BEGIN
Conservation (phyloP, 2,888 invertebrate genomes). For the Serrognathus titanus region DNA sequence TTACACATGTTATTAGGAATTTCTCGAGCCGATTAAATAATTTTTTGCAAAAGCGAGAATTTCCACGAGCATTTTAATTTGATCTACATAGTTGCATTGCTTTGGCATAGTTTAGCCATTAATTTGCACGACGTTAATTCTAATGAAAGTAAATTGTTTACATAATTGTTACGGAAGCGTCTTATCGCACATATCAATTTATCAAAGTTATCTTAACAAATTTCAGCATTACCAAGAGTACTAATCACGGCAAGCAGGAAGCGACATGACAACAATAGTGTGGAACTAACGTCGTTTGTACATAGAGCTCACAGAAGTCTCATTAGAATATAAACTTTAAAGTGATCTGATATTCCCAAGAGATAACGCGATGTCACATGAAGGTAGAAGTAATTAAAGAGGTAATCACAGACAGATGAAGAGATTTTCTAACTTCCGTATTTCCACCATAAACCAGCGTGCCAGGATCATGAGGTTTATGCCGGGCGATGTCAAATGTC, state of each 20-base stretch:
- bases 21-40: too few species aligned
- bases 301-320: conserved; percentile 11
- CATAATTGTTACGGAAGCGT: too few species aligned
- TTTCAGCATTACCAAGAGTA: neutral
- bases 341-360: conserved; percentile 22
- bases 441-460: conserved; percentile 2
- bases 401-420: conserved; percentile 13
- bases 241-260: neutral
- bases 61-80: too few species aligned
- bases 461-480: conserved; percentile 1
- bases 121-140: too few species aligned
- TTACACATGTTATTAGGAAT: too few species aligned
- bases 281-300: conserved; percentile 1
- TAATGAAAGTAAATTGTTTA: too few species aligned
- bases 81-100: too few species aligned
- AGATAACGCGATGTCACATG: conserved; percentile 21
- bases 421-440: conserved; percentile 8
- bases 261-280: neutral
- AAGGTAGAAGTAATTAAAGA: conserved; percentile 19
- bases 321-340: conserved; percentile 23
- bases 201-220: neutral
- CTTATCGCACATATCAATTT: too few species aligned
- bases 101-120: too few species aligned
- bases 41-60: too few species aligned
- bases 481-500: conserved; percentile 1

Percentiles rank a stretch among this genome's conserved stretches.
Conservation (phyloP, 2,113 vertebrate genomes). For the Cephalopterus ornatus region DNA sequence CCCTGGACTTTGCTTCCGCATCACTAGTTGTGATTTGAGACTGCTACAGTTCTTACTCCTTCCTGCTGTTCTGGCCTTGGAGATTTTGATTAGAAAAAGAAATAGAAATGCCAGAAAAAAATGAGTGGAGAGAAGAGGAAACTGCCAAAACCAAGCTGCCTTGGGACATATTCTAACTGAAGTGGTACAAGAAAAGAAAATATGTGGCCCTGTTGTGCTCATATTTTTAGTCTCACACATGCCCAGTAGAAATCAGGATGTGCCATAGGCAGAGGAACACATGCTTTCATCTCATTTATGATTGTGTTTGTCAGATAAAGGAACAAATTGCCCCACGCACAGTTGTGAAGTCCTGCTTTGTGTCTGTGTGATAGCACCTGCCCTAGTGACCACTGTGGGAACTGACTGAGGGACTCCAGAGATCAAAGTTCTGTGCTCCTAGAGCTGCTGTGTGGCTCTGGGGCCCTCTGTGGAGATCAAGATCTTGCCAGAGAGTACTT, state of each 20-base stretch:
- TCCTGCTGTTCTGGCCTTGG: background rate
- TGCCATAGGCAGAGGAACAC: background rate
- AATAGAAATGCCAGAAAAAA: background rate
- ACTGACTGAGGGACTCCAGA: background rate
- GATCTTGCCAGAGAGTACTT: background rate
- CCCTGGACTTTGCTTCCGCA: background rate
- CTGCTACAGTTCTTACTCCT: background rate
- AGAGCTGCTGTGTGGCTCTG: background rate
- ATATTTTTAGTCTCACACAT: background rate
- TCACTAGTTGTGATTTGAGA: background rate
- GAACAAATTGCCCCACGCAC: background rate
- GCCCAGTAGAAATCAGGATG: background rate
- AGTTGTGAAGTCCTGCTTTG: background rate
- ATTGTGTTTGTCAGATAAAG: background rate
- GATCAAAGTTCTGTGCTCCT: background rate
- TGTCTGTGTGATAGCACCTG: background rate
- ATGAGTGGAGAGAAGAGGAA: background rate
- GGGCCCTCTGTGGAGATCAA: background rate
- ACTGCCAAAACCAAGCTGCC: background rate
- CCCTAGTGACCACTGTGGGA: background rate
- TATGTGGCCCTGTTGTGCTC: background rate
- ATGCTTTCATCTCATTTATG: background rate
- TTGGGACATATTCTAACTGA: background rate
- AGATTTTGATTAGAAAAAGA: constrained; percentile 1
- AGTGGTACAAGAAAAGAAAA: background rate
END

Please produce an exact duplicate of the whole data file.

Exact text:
Conservation (phyloP, 2,888 invertebrate genomes). For the Serrognathus titanus region DNA sequence TTACACATGTTATTAGGAATTTCTCGAGCCGATTAAATAATTTTTTGCAAAAGCGAGAATTTCCACGAGCATTTTAATTTGATCTACATAGTTGCATTGCTTTGGCATAGTTTAGCCATTAATTTGCACGACGTTAATTCTAATGAAAGTAAATTGTTTACATAATTGTTACGGAAGCGTCTTATCGCACATATCAATTTATCAAAGTTATCTTAACAAATTTCAGCATTACCAAGAGTACTAATCACGGCAAGCAGGAAGCGACATGACAACAATAGTGTGGAACTAACGTCGTTTGTACATAGAGCTCACAGAAGTCTCATTAGAATATAAACTTTAAAGTGATCTGATATTCCCAAGAGATAACGCGATGTCACATGAAGGTAGAAGTAATTAAAGAGGTAATCACAGACAGATGAAGAGATTTTCTAACTTCCGTATTTCCACCATAAACCAGCGTGCCAGGATCATGAGGTTTATGCCGGGCGATGTCAAATGTC, state of each 20-base stretch:
- bases 21-40: too few species aligned
- bases 301-320: conserved; percentile 11
- CATAATTGTTACGGAAGCGT: too few species aligned
- TTTCAGCATTACCAAGAGTA: neutral
- bases 341-360: conserved; percentile 22
- bases 441-460: conserved; percentile 2
- bases 401-420: conserved; percentile 13
- bases 241-260: neutral
- bases 61-80: too few species aligned
- bases 461-480: conserved; percentile 1
- bases 121-140: too few species aligned
- TTACACATGTTATTAGGAAT: too few species aligned
- bases 281-300: conserved; percentile 1
- TAATGAAAGTAAATTGTTTA: too few species aligned
- bases 81-100: too few species aligned
- AGATAACGCGATGTCACATG: conserved; percentile 21
- bases 421-440: conserved; percentile 8
- bases 261-280: neutral
- AAGGTAGAAGTAATTAAAGA: conserved; percentile 19
- bases 321-340: conserved; percentile 23
- bases 201-220: neutral
- CTTATCGCACATATCAATTT: too few species aligned
- bases 101-120: too few species aligned
- bases 41-60: too few species aligned
- bases 481-500: conserved; percentile 1

Percentiles rank a stretch among this genome's conserved stretches.
Conservation (phyloP, 2,113 vertebrate genomes). For the Cephalopterus ornatus region DNA sequence CCCTGGACTTTGCTTCCGCATCACTAGTTGTGATTTGAGACTGCTACAGTTCTTACTCCTTCCTGCTGTTCTGGCCTTGGAGATTTTGATTAGAAAAAGAAATAGAAATGCCAGAAAAAAATGAGTGGAGAGAAGAGGAAACTGCCAAAACCAAGCTGCCTTGGGACATATTCTAACTGAAGTGGTACAAGAAAAGAAAATATGTGGCCCTGTTGTGCTCATATTTTTAGTCTCACACATGCCCAGTAGAAATCAGGATGTGCCATAGGCAGAGGAACACATGCTTTCATCTCATTTATGATTGTGTTTGTCAGATAAAGGAACAAATTGCCCCACGCACAGTTGTGAAGTCCTGCTTTGTGTCTGTGTGATAGCACCTGCCCTAGTGACCACTGTGGGAACTGACTGAGGGACTCCAGAGATCAAAGTTCTGTGCTCCTAGAGCTGCTGTGTGGCTCTGGGGCCCTCTGTGGAGATCAAGATCTTGCCAGAGAGTACTT, state of each 20-base stretch:
- TCCTGCTGTTCTGGCCTTGG: background rate
- TGCCATAGGCAGAGGAACAC: background rate
- AATAGAAATGCCAGAAAAAA: background rate
- ACTGACTGAGGGACTCCAGA: background rate
- GATCTTGCCAGAGAGTACTT: background rate
- CCCTGGACTTTGCTTCCGCA: background rate
- CTGCTACAGTTCTTACTCCT: background rate
- AGAGCTGCTGTGTGGCTCTG: background rate
- ATATTTTTAGTCTCACACAT: background rate
- TCACTAGTTGTGATTTGAGA: background rate
- GAACAAATTGCCCCACGCAC: background rate
- GCCCAGTAGAAATCAGGATG: background rate
- AGTTGTGAAGTCCTGCTTTG: background rate
- ATTGTGTTTGTCAGATAAAG: background rate
- GATCAAAGTTCTGTGCTCCT: background rate
- TGTCTGTGTGATAGCACCTG: background rate
- ATGAGTGGAGAGAAGAGGAA: background rate
- GGGCCCTCTGTGGAGATCAA: background rate
- ACTGCCAAAACCAAGCTGCC: background rate
- CCCTAGTGACCACTGTGGGA: background rate
- TATGTGGCCCTGTTGTGCTC: background rate
- ATGCTTTCATCTCATTTATG: background rate
- TTGGGACATATTCTAACTGA: background rate
- AGATTTTGATTAGAAAAAGA: constrained; percentile 1
- AGTGGTACAAGAAAAGAAAA: background rate